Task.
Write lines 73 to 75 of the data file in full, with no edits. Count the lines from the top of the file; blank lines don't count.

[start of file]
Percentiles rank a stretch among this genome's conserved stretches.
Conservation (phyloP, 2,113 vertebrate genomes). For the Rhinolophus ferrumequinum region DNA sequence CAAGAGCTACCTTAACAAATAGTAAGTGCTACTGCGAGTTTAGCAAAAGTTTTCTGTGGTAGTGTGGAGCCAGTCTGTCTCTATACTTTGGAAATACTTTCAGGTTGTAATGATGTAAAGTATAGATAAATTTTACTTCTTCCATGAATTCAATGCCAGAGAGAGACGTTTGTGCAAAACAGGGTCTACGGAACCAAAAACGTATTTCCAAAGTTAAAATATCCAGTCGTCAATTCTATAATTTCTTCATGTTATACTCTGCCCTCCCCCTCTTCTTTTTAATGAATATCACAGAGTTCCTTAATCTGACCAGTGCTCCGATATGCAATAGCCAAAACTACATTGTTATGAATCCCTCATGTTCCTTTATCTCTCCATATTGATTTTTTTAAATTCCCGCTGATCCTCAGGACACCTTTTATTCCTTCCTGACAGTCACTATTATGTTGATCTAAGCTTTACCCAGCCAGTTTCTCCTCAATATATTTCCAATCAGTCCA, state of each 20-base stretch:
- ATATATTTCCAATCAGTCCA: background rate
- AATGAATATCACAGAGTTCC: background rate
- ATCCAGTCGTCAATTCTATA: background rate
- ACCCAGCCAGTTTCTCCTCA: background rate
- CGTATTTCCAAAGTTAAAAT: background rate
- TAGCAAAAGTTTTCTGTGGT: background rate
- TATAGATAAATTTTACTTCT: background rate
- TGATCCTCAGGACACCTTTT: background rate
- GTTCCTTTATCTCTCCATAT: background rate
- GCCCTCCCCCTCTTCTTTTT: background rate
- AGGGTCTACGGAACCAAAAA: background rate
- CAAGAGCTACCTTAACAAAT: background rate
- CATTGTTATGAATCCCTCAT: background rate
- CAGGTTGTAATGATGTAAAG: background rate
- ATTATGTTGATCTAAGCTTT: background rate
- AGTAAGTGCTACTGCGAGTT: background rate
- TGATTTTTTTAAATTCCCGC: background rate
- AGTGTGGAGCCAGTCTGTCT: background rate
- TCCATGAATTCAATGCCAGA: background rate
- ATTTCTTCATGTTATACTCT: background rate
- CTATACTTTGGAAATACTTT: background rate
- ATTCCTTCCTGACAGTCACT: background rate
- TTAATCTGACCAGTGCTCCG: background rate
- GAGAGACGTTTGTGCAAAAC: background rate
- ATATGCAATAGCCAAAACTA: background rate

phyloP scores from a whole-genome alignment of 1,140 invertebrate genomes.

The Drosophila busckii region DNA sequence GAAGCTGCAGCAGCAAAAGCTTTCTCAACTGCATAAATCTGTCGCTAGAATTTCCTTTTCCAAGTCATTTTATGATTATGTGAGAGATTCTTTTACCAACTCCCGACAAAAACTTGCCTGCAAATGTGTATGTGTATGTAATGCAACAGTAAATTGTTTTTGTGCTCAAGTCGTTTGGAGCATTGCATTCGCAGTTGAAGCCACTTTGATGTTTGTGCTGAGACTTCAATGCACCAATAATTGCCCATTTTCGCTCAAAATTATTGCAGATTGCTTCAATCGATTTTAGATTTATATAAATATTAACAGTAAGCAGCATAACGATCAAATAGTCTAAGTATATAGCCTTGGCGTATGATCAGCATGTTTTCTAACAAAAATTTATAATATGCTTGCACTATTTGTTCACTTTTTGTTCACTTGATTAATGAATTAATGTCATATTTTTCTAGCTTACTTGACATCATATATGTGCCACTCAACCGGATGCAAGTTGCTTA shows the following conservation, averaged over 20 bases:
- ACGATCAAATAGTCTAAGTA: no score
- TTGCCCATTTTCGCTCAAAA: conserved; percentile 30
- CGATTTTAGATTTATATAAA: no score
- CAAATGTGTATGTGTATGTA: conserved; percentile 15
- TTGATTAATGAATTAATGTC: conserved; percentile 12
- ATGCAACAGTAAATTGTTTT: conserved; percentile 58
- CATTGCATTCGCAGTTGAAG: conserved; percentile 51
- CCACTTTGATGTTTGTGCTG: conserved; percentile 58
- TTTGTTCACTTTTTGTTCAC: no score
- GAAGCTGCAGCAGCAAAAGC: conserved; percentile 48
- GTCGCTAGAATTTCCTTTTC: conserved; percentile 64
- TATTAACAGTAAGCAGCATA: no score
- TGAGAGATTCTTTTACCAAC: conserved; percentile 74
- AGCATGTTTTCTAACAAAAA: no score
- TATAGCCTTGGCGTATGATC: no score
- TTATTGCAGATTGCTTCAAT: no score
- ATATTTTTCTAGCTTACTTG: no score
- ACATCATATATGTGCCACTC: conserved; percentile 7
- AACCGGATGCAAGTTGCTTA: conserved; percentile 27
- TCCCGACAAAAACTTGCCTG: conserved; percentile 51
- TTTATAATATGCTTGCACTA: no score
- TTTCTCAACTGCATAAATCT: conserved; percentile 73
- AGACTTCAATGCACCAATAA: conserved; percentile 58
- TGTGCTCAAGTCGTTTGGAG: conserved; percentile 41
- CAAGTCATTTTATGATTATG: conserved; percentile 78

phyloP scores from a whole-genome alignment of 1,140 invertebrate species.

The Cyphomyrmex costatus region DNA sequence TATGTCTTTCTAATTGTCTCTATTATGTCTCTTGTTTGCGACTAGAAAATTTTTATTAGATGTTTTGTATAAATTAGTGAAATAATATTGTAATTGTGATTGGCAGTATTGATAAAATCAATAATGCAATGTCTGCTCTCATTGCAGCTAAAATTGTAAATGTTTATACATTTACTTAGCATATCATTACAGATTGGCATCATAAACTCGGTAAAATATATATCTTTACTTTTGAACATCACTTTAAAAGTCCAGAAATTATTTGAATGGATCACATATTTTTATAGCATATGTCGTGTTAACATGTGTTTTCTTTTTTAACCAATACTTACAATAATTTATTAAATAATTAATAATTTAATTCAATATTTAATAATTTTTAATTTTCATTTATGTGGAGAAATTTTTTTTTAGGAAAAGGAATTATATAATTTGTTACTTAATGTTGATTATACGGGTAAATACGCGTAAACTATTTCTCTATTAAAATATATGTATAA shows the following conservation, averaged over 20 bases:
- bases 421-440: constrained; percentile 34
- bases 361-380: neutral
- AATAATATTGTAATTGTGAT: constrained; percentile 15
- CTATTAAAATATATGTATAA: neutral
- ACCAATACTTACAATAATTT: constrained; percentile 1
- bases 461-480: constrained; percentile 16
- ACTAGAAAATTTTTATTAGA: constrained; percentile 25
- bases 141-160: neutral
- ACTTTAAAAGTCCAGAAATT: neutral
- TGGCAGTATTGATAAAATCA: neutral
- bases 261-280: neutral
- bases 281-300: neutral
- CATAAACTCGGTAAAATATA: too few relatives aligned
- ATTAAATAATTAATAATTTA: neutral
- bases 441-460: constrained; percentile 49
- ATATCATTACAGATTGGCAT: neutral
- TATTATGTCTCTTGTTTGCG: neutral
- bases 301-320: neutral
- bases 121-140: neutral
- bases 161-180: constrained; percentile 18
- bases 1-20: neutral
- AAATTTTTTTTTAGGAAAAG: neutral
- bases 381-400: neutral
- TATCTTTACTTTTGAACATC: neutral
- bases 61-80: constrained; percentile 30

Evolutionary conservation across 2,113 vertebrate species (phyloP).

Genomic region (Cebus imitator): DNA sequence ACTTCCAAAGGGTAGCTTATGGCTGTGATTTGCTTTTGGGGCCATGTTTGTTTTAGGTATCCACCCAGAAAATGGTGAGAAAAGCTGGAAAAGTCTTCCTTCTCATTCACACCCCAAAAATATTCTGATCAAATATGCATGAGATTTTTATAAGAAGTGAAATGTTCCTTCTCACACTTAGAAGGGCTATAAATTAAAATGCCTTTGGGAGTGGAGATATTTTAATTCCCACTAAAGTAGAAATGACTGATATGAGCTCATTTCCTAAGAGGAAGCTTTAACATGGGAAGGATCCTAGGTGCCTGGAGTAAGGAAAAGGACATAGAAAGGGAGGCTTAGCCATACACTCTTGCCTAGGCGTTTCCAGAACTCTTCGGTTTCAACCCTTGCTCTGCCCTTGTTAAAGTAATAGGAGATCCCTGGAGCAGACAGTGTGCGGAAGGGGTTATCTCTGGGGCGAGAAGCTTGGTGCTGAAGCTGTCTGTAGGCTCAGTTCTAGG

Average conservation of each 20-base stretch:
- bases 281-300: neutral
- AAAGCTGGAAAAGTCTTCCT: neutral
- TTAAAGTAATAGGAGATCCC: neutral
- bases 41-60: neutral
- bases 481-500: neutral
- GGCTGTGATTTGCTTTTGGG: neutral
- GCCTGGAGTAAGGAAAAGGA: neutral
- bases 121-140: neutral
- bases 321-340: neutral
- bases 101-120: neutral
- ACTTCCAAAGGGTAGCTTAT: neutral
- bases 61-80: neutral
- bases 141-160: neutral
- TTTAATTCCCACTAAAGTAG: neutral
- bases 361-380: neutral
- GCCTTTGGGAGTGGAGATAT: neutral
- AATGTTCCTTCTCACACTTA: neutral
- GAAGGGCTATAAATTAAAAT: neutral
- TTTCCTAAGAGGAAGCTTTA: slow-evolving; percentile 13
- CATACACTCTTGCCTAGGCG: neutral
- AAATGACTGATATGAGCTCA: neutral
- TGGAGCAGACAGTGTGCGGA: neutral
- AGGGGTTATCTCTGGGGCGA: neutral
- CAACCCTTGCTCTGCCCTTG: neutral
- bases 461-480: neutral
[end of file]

- TATTATGTCTCTTGTTTGCG: neutral
- bases 301-320: neutral
- bases 121-140: neutral